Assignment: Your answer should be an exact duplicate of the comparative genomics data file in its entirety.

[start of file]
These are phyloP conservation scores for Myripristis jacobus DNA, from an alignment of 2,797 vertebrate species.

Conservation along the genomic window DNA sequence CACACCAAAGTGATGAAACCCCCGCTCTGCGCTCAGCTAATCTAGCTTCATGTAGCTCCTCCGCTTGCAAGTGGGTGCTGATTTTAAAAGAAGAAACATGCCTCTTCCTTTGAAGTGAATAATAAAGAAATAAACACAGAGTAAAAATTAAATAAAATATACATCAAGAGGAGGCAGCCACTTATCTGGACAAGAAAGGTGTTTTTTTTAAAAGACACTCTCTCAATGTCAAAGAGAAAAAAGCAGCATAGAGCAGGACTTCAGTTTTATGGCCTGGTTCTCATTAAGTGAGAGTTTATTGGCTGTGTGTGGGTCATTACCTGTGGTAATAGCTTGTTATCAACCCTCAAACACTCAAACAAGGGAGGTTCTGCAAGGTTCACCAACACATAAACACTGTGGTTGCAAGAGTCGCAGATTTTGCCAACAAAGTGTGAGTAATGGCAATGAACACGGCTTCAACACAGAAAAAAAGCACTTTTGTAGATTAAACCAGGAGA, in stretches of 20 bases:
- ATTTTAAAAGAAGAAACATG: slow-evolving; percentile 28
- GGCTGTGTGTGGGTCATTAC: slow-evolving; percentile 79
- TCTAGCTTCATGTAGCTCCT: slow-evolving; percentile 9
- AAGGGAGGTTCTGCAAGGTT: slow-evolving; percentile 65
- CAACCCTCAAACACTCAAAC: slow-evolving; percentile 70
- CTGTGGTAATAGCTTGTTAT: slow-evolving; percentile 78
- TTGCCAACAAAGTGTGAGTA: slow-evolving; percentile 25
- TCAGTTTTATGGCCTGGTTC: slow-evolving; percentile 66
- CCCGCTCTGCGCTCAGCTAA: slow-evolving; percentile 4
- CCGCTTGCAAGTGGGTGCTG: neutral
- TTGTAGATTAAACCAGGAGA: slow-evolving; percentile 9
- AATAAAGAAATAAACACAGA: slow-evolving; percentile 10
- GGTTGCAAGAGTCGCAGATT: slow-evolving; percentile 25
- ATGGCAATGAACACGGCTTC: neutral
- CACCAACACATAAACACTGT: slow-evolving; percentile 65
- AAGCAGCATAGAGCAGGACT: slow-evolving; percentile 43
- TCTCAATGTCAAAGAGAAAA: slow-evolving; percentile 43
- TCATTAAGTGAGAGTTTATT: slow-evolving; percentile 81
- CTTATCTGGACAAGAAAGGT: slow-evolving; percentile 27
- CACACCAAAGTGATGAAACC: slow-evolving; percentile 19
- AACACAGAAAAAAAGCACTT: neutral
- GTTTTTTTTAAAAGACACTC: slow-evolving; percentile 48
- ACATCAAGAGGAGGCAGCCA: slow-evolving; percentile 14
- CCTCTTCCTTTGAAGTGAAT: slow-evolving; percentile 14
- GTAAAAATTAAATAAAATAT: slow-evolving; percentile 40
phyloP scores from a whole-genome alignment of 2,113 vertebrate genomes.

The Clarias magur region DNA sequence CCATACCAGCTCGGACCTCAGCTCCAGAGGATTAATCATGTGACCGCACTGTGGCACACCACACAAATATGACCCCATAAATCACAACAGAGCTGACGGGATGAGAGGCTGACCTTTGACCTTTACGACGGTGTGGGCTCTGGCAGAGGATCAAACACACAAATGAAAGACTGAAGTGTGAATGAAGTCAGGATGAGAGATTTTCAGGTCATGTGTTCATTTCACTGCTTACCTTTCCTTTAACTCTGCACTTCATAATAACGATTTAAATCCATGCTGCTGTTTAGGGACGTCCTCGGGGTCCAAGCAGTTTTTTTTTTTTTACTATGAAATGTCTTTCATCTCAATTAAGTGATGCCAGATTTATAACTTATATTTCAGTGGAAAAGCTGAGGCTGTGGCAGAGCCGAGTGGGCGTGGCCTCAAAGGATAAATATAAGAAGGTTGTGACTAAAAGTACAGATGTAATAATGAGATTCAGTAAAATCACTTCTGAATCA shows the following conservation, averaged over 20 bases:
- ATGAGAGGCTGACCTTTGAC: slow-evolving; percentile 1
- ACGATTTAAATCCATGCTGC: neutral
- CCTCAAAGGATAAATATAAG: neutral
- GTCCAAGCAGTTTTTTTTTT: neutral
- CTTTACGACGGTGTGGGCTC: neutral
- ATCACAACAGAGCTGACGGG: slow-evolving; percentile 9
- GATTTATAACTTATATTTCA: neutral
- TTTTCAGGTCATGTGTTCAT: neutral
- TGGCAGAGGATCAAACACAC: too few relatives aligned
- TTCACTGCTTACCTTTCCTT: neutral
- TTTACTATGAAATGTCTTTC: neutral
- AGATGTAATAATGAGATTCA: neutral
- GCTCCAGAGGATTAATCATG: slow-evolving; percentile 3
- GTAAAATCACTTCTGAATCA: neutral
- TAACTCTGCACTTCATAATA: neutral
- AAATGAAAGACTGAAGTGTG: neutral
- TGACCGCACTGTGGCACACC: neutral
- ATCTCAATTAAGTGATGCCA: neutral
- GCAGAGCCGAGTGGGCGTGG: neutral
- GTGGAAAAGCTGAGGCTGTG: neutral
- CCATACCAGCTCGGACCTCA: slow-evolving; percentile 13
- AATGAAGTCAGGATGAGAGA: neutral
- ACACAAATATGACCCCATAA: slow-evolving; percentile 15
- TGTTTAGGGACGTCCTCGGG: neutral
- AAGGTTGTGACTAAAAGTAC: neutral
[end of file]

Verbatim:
These are phyloP conservation scores for Myripristis jacobus DNA, from an alignment of 2,797 vertebrate species.

Conservation along the genomic window DNA sequence CACACCAAAGTGATGAAACCCCCGCTCTGCGCTCAGCTAATCTAGCTTCATGTAGCTCCTCCGCTTGCAAGTGGGTGCTGATTTTAAAAGAAGAAACATGCCTCTTCCTTTGAAGTGAATAATAAAGAAATAAACACAGAGTAAAAATTAAATAAAATATACATCAAGAGGAGGCAGCCACTTATCTGGACAAGAAAGGTGTTTTTTTTAAAAGACACTCTCTCAATGTCAAAGAGAAAAAAGCAGCATAGAGCAGGACTTCAGTTTTATGGCCTGGTTCTCATTAAGTGAGAGTTTATTGGCTGTGTGTGGGTCATTACCTGTGGTAATAGCTTGTTATCAACCCTCAAACACTCAAACAAGGGAGGTTCTGCAAGGTTCACCAACACATAAACACTGTGGTTGCAAGAGTCGCAGATTTTGCCAACAAAGTGTGAGTAATGGCAATGAACACGGCTTCAACACAGAAAAAAAGCACTTTTGTAGATTAAACCAGGAGA, in stretches of 20 bases:
- ATTTTAAAAGAAGAAACATG: slow-evolving; percentile 28
- GGCTGTGTGTGGGTCATTAC: slow-evolving; percentile 79
- TCTAGCTTCATGTAGCTCCT: slow-evolving; percentile 9
- AAGGGAGGTTCTGCAAGGTT: slow-evolving; percentile 65
- CAACCCTCAAACACTCAAAC: slow-evolving; percentile 70
- CTGTGGTAATAGCTTGTTAT: slow-evolving; percentile 78
- TTGCCAACAAAGTGTGAGTA: slow-evolving; percentile 25
- TCAGTTTTATGGCCTGGTTC: slow-evolving; percentile 66
- CCCGCTCTGCGCTCAGCTAA: slow-evolving; percentile 4
- CCGCTTGCAAGTGGGTGCTG: neutral
- TTGTAGATTAAACCAGGAGA: slow-evolving; percentile 9
- AATAAAGAAATAAACACAGA: slow-evolving; percentile 10
- GGTTGCAAGAGTCGCAGATT: slow-evolving; percentile 25
- ATGGCAATGAACACGGCTTC: neutral
- CACCAACACATAAACACTGT: slow-evolving; percentile 65
- AAGCAGCATAGAGCAGGACT: slow-evolving; percentile 43
- TCTCAATGTCAAAGAGAAAA: slow-evolving; percentile 43
- TCATTAAGTGAGAGTTTATT: slow-evolving; percentile 81
- CTTATCTGGACAAGAAAGGT: slow-evolving; percentile 27
- CACACCAAAGTGATGAAACC: slow-evolving; percentile 19
- AACACAGAAAAAAAGCACTT: neutral
- GTTTTTTTTAAAAGACACTC: slow-evolving; percentile 48
- ACATCAAGAGGAGGCAGCCA: slow-evolving; percentile 14
- CCTCTTCCTTTGAAGTGAAT: slow-evolving; percentile 14
- GTAAAAATTAAATAAAATAT: slow-evolving; percentile 40
phyloP scores from a whole-genome alignment of 2,113 vertebrate genomes.

The Clarias magur region DNA sequence CCATACCAGCTCGGACCTCAGCTCCAGAGGATTAATCATGTGACCGCACTGTGGCACACCACACAAATATGACCCCATAAATCACAACAGAGCTGACGGGATGAGAGGCTGACCTTTGACCTTTACGACGGTGTGGGCTCTGGCAGAGGATCAAACACACAAATGAAAGACTGAAGTGTGAATGAAGTCAGGATGAGAGATTTTCAGGTCATGTGTTCATTTCACTGCTTACCTTTCCTTTAACTCTGCACTTCATAATAACGATTTAAATCCATGCTGCTGTTTAGGGACGTCCTCGGGGTCCAAGCAGTTTTTTTTTTTTTACTATGAAATGTCTTTCATCTCAATTAAGTGATGCCAGATTTATAACTTATATTTCAGTGGAAAAGCTGAGGCTGTGGCAGAGCCGAGTGGGCGTGGCCTCAAAGGATAAATATAAGAAGGTTGTGACTAAAAGTACAGATGTAATAATGAGATTCAGTAAAATCACTTCTGAATCA shows the following conservation, averaged over 20 bases:
- ATGAGAGGCTGACCTTTGAC: slow-evolving; percentile 1
- ACGATTTAAATCCATGCTGC: neutral
- CCTCAAAGGATAAATATAAG: neutral
- GTCCAAGCAGTTTTTTTTTT: neutral
- CTTTACGACGGTGTGGGCTC: neutral
- ATCACAACAGAGCTGACGGG: slow-evolving; percentile 9
- GATTTATAACTTATATTTCA: neutral
- TTTTCAGGTCATGTGTTCAT: neutral
- TGGCAGAGGATCAAACACAC: too few relatives aligned
- TTCACTGCTTACCTTTCCTT: neutral
- TTTACTATGAAATGTCTTTC: neutral
- AGATGTAATAATGAGATTCA: neutral
- GCTCCAGAGGATTAATCATG: slow-evolving; percentile 3
- GTAAAATCACTTCTGAATCA: neutral
- TAACTCTGCACTTCATAATA: neutral
- AAATGAAAGACTGAAGTGTG: neutral
- TGACCGCACTGTGGCACACC: neutral
- ATCTCAATTAAGTGATGCCA: neutral
- GCAGAGCCGAGTGGGCGTGG: neutral
- GTGGAAAAGCTGAGGCTGTG: neutral
- CCATACCAGCTCGGACCTCA: slow-evolving; percentile 13
- AATGAAGTCAGGATGAGAGA: neutral
- ACACAAATATGACCCCATAA: slow-evolving; percentile 15
- TGTTTAGGGACGTCCTCGGG: neutral
- AAGGTTGTGACTAAAAGTAC: neutral